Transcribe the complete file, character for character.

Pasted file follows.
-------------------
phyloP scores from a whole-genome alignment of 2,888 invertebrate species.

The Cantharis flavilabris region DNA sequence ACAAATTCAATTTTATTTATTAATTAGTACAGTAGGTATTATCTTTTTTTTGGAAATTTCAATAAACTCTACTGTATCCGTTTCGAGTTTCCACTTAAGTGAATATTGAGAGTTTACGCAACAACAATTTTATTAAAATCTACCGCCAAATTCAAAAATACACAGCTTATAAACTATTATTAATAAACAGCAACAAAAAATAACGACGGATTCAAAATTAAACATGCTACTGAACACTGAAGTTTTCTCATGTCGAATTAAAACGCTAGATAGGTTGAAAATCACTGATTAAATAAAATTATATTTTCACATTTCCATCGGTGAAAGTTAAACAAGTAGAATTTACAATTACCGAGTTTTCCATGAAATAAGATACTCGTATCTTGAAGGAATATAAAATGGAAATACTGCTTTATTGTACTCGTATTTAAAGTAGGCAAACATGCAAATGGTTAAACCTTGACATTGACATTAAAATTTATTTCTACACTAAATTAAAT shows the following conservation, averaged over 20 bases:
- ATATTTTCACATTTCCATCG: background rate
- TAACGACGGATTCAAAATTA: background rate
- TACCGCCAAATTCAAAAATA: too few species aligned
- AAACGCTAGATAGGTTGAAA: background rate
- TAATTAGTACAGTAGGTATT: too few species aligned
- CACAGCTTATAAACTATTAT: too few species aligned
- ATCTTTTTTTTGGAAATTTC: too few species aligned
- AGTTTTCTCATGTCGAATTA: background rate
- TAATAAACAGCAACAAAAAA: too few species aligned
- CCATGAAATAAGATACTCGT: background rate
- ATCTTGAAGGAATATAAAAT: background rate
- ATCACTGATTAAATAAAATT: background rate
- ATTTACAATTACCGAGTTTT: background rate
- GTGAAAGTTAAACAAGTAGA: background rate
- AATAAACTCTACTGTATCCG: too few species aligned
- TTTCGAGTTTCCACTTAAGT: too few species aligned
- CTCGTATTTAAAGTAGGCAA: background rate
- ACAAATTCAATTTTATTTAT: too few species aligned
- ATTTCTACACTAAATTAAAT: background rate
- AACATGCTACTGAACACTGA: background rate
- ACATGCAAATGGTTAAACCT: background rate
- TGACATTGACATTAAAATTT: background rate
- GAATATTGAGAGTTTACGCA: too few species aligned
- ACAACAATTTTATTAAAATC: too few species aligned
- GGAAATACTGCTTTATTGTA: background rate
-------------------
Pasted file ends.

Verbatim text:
phyloP scores from a whole-genome alignment of 2,888 invertebrate species.

The Cantharis flavilabris region DNA sequence ACAAATTCAATTTTATTTATTAATTAGTACAGTAGGTATTATCTTTTTTTTGGAAATTTCAATAAACTCTACTGTATCCGTTTCGAGTTTCCACTTAAGTGAATATTGAGAGTTTACGCAACAACAATTTTATTAAAATCTACCGCCAAATTCAAAAATACACAGCTTATAAACTATTATTAATAAACAGCAACAAAAAATAACGACGGATTCAAAATTAAACATGCTACTGAACACTGAAGTTTTCTCATGTCGAATTAAAACGCTAGATAGGTTGAAAATCACTGATTAAATAAAATTATATTTTCACATTTCCATCGGTGAAAGTTAAACAAGTAGAATTTACAATTACCGAGTTTTCCATGAAATAAGATACTCGTATCTTGAAGGAATATAAAATGGAAATACTGCTTTATTGTACTCGTATTTAAAGTAGGCAAACATGCAAATGGTTAAACCTTGACATTGACATTAAAATTTATTTCTACACTAAATTAAAT shows the following conservation, averaged over 20 bases:
- ATATTTTCACATTTCCATCG: background rate
- TAACGACGGATTCAAAATTA: background rate
- TACCGCCAAATTCAAAAATA: too few species aligned
- AAACGCTAGATAGGTTGAAA: background rate
- TAATTAGTACAGTAGGTATT: too few species aligned
- CACAGCTTATAAACTATTAT: too few species aligned
- ATCTTTTTTTTGGAAATTTC: too few species aligned
- AGTTTTCTCATGTCGAATTA: background rate
- TAATAAACAGCAACAAAAAA: too few species aligned
- CCATGAAATAAGATACTCGT: background rate
- ATCTTGAAGGAATATAAAAT: background rate
- ATCACTGATTAAATAAAATT: background rate
- ATTTACAATTACCGAGTTTT: background rate
- GTGAAAGTTAAACAAGTAGA: background rate
- AATAAACTCTACTGTATCCG: too few species aligned
- TTTCGAGTTTCCACTTAAGT: too few species aligned
- CTCGTATTTAAAGTAGGCAA: background rate
- ACAAATTCAATTTTATTTAT: too few species aligned
- ATTTCTACACTAAATTAAAT: background rate
- AACATGCTACTGAACACTGA: background rate
- ACATGCAAATGGTTAAACCT: background rate
- TGACATTGACATTAAAATTT: background rate
- GAATATTGAGAGTTTACGCA: too few species aligned
- ACAACAATTTTATTAAAATC: too few species aligned
- GGAAATACTGCTTTATTGTA: background rate